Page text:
The Hart and the Hunter

Flat as a schoolhouse ruler, crisp as a Kentucky dawn, the chicken cracklings that get shot with chili vinegar at this Melrose venue serve as a beacon for the spirited cooking of Brian Dunsmoor and Kris Tominaga. It’s all-out, high-impact Southern cooking. At brunch praline bits are sneaked into pecan pancakes. At dinner, as T.S. Eliot looks down from a tile wall, cornmeal-dusted oysters are served with bacon tartar sauce and a mason jar of creamy smoked trout shares a board with avocado-heaped toast. 

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What with the horse show ribbons and the framed prep school yearbook pages, there’s a Cheeveresque spirit to the Palihotel lobby, but old money gentility ends at the boutique inn’s restaurant door. Brian Duns-moor and Kris Tominaga, whose Wolf in Sheep’s Clothing pop-up transported Angelenos to the South, continue to explore the region in a quirky blue-tiled dining room, where a T.S. Eliot portrait peers over a communal table. Dunsmoor worked with Hugh Acheson in Athens, Georgia; Tominaga, with Joe Miller in Venice. The two display exquisite technique. Using crawfish stock (instead of milk) to stretch out a Cajun roux imparts day-boat immediacy to catfish meuniere. As for the onion jam that bestows such majesty on the fried chicken livers, it has simmered six long hours. So look down, Thomas Stearns. If the fried green tomatoes with buttermilk dressing don’t inspire you to take up your pen again, the slice of lemon icebox pie will.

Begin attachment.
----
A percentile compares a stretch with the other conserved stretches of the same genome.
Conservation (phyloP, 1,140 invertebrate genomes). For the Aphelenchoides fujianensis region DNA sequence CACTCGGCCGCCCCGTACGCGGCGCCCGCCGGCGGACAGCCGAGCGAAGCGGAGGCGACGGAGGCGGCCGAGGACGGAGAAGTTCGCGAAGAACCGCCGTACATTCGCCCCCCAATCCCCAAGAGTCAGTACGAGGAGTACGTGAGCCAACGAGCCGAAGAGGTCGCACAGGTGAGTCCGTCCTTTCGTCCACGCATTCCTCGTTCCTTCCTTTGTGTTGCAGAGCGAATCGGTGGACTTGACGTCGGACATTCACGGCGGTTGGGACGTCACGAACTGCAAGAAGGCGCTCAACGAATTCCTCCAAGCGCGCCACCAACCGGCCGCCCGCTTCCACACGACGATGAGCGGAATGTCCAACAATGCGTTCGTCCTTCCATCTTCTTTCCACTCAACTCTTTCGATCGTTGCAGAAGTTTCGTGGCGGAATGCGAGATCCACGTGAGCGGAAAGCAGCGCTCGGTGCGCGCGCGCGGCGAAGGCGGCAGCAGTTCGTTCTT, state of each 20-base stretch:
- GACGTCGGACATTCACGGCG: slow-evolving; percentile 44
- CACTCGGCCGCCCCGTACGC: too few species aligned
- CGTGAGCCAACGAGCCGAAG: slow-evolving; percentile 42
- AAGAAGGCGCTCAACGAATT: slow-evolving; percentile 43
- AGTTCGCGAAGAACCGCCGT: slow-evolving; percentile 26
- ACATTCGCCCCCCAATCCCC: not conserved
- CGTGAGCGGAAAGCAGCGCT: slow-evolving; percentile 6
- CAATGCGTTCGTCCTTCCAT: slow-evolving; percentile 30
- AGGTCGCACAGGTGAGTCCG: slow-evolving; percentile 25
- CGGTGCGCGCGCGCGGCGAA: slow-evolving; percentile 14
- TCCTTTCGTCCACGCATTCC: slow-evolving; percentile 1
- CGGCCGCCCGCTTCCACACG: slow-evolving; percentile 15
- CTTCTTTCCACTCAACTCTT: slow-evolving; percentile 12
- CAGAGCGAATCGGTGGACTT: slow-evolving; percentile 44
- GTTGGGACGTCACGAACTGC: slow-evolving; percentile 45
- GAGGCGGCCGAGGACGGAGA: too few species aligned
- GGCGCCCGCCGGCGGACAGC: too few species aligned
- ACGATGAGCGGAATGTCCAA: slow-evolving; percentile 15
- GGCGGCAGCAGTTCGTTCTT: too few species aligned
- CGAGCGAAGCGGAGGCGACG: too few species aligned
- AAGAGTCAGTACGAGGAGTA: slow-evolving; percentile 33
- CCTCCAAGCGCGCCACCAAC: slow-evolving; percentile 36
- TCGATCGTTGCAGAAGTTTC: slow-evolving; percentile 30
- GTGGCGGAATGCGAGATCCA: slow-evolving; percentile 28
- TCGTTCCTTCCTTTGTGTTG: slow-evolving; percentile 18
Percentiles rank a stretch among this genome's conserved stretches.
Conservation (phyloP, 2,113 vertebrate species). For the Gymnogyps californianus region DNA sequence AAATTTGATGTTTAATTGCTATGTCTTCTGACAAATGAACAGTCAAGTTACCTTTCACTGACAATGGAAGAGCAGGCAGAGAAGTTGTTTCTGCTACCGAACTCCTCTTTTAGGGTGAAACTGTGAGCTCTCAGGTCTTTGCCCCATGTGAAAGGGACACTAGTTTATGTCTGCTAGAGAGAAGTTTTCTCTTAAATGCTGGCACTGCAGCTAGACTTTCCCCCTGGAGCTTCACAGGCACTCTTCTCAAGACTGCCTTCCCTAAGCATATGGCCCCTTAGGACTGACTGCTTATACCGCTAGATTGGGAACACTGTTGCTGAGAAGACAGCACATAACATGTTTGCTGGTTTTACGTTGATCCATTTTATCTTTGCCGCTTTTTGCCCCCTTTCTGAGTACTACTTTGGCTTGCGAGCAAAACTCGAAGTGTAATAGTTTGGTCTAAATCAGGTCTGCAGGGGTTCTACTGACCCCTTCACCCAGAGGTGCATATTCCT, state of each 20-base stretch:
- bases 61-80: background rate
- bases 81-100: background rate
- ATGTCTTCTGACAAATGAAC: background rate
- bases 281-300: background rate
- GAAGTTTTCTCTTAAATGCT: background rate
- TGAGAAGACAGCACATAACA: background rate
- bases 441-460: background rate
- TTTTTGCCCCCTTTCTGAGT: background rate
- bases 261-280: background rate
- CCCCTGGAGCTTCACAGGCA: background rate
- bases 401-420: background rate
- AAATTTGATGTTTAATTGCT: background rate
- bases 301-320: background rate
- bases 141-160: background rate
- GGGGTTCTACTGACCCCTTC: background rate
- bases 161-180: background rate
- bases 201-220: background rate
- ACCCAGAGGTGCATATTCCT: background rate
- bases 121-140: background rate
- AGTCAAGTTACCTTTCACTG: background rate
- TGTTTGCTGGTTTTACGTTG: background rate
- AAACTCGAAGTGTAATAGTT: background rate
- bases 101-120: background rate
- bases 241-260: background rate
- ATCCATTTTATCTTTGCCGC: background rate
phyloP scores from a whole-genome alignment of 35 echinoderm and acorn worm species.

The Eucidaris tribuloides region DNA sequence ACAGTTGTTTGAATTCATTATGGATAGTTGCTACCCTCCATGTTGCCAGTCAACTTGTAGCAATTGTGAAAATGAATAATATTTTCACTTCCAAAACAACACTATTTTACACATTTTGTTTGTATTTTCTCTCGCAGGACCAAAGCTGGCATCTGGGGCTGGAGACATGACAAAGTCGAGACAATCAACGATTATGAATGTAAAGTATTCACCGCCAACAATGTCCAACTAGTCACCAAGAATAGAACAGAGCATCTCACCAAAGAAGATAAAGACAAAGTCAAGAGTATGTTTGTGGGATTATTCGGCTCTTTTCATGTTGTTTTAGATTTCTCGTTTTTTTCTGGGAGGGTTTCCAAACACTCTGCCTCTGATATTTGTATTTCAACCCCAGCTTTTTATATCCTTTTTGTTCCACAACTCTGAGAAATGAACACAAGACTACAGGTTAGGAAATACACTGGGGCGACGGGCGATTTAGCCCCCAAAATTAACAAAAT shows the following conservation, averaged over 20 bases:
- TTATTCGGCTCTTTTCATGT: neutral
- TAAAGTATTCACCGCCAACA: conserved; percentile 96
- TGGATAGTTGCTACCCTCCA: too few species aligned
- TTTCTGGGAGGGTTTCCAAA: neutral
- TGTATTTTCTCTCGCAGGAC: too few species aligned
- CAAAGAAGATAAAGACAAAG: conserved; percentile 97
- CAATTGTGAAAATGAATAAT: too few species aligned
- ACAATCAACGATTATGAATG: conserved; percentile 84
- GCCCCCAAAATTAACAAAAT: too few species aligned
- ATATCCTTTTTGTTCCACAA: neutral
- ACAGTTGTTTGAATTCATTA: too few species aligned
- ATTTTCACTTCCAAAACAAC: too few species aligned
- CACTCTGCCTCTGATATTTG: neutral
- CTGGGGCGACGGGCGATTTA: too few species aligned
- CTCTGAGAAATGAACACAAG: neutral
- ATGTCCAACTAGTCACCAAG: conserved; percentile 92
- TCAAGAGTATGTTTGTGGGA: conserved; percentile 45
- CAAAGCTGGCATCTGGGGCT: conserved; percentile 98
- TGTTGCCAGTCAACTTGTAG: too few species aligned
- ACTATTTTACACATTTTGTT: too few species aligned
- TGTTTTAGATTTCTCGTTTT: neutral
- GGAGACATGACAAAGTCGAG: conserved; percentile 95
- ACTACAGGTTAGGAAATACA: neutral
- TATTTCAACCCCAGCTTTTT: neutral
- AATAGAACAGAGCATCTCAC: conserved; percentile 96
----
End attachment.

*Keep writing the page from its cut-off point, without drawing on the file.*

The Venice pop-up once known as Wolf in Sheep’s Clothing has found a home inside the Palihotel. Though permanent—and decked out in a Wes Anderson-esque animal motif—the bright tiled space feels at odds with the joint’s soulful Southern cuisine. Scruffy chef-owners Kris Tominaga and Brian Dunsmoor pull out every tasty trick in the Dixie cookbook to make sure you don’t care: black-eyed peas with ham hocks, fried green tomatoes with buttermilk dressing, chicken cracklins to dip in spicy vinegar. It more than works. With a West Coast farm-to-table focus, their food of the South becomes something else entirely.